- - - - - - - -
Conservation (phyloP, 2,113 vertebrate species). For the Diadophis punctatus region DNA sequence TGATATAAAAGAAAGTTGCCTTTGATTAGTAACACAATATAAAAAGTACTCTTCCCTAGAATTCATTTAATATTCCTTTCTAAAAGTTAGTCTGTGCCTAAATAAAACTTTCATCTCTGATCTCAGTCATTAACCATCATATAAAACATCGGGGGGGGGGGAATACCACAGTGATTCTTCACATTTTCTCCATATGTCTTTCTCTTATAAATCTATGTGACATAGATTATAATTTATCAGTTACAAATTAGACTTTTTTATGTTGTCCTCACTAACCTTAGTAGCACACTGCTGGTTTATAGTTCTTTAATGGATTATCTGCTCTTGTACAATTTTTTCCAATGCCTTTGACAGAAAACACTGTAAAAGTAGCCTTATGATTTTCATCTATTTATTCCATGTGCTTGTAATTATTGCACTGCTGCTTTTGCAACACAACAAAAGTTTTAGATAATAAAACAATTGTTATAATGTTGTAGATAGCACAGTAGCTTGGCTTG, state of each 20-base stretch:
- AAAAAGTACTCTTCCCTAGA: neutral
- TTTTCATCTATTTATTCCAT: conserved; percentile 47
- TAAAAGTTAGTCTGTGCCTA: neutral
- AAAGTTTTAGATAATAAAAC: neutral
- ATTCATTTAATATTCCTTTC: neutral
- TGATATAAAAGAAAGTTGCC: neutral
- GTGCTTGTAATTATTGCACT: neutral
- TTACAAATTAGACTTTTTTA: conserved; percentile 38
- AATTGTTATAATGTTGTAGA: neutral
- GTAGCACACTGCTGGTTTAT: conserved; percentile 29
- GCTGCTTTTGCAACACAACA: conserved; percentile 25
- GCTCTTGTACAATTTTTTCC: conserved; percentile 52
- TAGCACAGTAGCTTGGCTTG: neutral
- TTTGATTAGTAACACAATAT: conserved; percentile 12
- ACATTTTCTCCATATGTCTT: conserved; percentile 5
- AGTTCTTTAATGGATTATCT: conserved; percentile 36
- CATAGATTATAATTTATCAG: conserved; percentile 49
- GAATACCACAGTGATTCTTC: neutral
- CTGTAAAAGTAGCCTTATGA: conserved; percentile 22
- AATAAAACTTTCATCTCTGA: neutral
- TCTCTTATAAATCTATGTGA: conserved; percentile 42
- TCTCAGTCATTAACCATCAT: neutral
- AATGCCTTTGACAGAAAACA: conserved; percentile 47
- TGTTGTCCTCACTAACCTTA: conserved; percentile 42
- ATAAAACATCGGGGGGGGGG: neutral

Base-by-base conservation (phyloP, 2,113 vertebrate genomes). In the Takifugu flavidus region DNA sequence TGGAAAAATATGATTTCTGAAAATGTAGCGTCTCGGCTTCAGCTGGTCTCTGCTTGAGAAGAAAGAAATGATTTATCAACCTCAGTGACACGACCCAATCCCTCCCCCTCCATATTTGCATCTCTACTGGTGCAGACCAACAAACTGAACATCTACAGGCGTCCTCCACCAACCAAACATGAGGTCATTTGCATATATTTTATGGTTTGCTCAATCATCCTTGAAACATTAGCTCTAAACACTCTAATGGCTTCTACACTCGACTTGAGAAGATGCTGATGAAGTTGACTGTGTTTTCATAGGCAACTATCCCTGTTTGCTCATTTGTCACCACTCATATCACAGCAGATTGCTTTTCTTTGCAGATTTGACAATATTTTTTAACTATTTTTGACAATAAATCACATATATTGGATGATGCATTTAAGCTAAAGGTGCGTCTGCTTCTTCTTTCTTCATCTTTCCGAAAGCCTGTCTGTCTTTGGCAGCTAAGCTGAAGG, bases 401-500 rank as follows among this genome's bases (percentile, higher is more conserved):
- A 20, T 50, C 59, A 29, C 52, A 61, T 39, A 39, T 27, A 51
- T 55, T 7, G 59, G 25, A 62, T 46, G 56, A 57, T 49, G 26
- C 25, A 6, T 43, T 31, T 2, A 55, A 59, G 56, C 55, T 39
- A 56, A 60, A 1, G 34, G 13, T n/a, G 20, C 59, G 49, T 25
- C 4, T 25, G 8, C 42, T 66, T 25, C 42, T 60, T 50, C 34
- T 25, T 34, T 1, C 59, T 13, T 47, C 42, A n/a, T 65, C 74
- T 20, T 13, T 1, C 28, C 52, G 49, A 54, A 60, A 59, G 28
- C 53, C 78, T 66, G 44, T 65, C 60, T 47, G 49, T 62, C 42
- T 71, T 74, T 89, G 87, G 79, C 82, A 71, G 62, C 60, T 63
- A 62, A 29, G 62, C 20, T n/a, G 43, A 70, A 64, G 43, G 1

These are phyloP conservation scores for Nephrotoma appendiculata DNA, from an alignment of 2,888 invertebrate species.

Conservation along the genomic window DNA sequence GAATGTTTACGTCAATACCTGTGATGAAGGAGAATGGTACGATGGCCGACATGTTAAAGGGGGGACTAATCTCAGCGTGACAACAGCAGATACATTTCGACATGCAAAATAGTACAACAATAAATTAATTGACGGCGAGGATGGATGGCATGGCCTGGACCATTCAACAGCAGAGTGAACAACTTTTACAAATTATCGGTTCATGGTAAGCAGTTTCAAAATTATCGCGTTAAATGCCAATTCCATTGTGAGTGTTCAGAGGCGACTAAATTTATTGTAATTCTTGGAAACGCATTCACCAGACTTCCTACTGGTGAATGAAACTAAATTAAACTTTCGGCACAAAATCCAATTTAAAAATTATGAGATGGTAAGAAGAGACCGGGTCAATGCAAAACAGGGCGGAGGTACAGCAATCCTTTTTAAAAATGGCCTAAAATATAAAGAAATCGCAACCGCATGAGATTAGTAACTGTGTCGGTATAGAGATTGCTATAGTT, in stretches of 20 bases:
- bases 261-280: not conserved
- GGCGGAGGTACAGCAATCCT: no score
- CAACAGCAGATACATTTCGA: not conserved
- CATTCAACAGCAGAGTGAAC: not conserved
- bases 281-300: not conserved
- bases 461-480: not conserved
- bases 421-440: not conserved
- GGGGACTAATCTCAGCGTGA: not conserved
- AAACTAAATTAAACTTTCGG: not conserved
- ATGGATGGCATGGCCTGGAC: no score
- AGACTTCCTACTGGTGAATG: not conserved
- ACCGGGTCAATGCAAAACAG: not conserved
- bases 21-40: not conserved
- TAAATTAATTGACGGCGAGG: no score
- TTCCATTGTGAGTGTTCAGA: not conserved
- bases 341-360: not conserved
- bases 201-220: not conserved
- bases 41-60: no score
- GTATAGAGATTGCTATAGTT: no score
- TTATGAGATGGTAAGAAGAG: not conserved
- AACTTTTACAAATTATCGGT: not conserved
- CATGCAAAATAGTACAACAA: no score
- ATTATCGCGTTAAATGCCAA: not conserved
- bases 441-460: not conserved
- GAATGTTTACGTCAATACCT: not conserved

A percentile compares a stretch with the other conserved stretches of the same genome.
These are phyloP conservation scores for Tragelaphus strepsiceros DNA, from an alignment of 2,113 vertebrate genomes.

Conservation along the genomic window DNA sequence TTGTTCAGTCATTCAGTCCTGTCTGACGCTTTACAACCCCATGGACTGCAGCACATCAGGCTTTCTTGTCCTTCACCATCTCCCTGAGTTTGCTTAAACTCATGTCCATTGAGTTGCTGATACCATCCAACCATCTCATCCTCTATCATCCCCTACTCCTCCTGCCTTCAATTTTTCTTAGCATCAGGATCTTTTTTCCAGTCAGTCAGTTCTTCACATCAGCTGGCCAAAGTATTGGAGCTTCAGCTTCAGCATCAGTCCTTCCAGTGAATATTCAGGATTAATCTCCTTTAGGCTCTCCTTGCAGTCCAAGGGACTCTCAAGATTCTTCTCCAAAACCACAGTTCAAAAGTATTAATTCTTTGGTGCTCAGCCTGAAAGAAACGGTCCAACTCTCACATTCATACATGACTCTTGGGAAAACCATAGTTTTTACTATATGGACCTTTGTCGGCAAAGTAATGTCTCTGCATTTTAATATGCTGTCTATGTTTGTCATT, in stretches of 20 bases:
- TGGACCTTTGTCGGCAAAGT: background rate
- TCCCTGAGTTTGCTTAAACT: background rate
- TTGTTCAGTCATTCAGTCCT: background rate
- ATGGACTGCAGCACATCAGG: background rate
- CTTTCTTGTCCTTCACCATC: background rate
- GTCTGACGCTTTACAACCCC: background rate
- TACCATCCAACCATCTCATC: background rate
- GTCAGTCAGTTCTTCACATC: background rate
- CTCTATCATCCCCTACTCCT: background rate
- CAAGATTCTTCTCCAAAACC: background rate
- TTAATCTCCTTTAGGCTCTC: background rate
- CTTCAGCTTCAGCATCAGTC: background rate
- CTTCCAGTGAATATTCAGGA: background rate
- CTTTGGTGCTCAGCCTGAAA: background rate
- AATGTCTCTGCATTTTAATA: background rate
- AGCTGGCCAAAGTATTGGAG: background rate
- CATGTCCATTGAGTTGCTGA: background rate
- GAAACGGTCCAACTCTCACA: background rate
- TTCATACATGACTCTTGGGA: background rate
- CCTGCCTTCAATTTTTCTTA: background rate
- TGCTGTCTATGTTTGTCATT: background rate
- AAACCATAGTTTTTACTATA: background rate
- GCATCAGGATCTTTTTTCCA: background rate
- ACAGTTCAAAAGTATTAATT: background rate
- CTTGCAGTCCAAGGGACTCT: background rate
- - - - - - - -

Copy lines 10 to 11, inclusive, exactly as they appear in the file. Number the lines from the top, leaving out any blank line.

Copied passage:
- AATTGTTATAATGTTGTAGA: neutral
- GTAGCACACTGCTGGTTTAT: conserved; percentile 29